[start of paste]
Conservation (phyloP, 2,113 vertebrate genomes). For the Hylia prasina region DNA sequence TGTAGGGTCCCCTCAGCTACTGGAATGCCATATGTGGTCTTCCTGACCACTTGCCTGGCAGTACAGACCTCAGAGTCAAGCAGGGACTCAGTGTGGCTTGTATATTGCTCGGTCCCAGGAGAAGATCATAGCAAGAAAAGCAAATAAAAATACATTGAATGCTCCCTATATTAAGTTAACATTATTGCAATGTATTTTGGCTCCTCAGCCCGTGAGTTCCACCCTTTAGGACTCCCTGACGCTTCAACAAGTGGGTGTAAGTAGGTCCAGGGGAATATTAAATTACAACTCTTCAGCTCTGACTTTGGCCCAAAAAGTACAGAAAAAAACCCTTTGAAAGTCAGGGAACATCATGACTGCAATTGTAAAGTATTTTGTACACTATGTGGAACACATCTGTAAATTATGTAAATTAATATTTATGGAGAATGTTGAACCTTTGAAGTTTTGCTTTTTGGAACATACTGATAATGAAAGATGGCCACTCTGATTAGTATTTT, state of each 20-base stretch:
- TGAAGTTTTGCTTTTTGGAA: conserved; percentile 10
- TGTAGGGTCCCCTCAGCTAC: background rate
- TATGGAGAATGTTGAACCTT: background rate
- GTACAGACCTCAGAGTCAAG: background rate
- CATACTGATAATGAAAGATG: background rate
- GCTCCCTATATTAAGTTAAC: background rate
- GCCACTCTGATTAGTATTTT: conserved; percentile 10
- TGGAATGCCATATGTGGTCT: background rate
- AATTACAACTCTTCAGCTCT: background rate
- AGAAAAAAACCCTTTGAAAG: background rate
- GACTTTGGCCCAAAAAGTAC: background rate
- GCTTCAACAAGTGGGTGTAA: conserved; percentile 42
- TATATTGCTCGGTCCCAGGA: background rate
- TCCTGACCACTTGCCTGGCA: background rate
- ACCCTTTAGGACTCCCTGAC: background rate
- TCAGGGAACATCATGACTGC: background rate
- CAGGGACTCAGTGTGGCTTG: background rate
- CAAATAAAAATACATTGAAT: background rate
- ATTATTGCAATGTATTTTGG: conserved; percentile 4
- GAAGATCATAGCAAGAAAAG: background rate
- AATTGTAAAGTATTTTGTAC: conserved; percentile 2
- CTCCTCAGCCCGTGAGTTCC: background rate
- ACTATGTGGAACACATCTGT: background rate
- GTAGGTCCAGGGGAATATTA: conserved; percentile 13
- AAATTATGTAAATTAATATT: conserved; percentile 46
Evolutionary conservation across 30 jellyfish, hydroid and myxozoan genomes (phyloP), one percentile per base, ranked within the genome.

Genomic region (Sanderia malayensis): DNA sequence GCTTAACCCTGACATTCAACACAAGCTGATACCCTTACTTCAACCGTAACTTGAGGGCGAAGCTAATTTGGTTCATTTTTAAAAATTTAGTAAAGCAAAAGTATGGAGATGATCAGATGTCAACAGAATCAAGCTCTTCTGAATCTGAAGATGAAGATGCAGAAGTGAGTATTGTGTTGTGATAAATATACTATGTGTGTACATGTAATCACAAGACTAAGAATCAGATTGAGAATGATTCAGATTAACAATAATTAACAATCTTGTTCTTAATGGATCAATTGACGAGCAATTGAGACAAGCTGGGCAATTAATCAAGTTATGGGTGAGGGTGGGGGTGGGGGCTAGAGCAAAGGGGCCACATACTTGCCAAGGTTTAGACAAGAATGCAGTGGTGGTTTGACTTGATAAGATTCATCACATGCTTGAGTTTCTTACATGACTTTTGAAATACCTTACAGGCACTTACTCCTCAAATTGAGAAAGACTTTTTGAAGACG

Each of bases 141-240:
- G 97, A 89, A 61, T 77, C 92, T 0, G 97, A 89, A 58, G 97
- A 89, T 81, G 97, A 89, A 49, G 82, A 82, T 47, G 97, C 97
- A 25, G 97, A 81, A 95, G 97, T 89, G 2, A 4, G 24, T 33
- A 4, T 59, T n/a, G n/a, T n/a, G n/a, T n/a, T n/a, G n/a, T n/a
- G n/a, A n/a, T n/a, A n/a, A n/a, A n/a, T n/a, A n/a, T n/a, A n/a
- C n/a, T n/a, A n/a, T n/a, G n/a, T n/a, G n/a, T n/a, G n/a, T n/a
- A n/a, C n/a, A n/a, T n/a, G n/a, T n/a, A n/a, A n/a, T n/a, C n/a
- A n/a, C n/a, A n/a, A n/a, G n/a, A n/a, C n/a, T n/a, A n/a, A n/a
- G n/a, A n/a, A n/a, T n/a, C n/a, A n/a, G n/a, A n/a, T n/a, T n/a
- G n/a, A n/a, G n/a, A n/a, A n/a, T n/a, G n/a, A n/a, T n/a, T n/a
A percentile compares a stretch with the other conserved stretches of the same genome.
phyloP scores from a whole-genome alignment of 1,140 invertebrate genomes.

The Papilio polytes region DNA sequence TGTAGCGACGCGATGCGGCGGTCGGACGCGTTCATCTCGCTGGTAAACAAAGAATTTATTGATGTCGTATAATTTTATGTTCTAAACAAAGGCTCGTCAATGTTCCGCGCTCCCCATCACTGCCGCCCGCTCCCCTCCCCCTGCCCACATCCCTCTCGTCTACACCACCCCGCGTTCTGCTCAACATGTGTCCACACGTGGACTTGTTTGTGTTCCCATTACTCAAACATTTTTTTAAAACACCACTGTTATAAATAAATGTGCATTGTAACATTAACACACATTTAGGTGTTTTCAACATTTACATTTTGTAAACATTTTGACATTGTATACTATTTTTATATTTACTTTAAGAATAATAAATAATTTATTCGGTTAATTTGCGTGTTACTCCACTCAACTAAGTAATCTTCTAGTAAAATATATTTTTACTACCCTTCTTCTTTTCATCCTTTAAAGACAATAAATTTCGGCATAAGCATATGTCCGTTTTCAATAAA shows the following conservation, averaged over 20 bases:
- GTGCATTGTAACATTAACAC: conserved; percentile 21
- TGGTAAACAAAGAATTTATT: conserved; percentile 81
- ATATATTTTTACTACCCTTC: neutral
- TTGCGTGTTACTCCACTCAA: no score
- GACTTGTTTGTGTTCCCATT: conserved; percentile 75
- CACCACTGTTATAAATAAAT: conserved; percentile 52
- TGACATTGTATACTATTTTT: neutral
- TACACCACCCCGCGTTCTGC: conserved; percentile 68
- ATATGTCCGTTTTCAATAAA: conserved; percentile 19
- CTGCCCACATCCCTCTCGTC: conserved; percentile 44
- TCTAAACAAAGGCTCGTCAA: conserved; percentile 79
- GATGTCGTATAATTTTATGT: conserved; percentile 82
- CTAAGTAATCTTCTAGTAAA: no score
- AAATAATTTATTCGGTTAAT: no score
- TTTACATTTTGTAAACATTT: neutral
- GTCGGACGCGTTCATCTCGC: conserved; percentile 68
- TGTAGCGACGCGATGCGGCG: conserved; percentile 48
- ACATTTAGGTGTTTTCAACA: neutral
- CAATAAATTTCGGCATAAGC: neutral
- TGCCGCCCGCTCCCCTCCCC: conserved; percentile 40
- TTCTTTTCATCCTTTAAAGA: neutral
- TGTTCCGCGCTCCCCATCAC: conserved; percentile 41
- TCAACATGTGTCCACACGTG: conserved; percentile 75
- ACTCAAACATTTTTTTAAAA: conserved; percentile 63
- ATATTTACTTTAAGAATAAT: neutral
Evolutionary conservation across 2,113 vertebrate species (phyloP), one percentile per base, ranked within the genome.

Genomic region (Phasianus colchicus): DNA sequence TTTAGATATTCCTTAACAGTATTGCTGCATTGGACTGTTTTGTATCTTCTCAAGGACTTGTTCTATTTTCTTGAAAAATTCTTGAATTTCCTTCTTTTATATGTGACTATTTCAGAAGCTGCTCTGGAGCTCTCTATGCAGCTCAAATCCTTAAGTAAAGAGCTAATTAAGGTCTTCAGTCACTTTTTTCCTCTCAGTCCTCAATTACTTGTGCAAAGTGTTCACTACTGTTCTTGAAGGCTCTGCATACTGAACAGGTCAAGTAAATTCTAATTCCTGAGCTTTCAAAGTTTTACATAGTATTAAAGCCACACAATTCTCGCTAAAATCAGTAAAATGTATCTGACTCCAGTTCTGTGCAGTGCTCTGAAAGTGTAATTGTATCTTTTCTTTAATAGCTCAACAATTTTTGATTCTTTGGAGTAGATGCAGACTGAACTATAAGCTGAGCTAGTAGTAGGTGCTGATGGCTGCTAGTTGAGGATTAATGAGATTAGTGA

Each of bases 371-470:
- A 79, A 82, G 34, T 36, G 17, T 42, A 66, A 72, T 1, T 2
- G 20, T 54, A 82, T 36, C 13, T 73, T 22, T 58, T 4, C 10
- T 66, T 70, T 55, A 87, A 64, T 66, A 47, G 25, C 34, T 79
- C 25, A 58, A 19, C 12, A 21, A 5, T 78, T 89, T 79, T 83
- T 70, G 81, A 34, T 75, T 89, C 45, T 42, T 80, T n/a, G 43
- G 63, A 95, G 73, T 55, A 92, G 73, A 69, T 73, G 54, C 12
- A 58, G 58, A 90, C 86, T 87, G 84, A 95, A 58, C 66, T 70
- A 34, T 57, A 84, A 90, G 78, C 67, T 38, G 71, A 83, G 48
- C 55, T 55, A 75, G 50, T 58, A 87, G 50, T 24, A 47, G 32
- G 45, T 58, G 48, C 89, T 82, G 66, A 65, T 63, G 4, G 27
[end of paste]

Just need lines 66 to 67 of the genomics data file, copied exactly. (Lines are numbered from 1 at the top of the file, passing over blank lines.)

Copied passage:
- ACTCAAACATTTTTTTAAAA: conserved; percentile 63
- ATATTTACTTTAAGAATAAT: neutral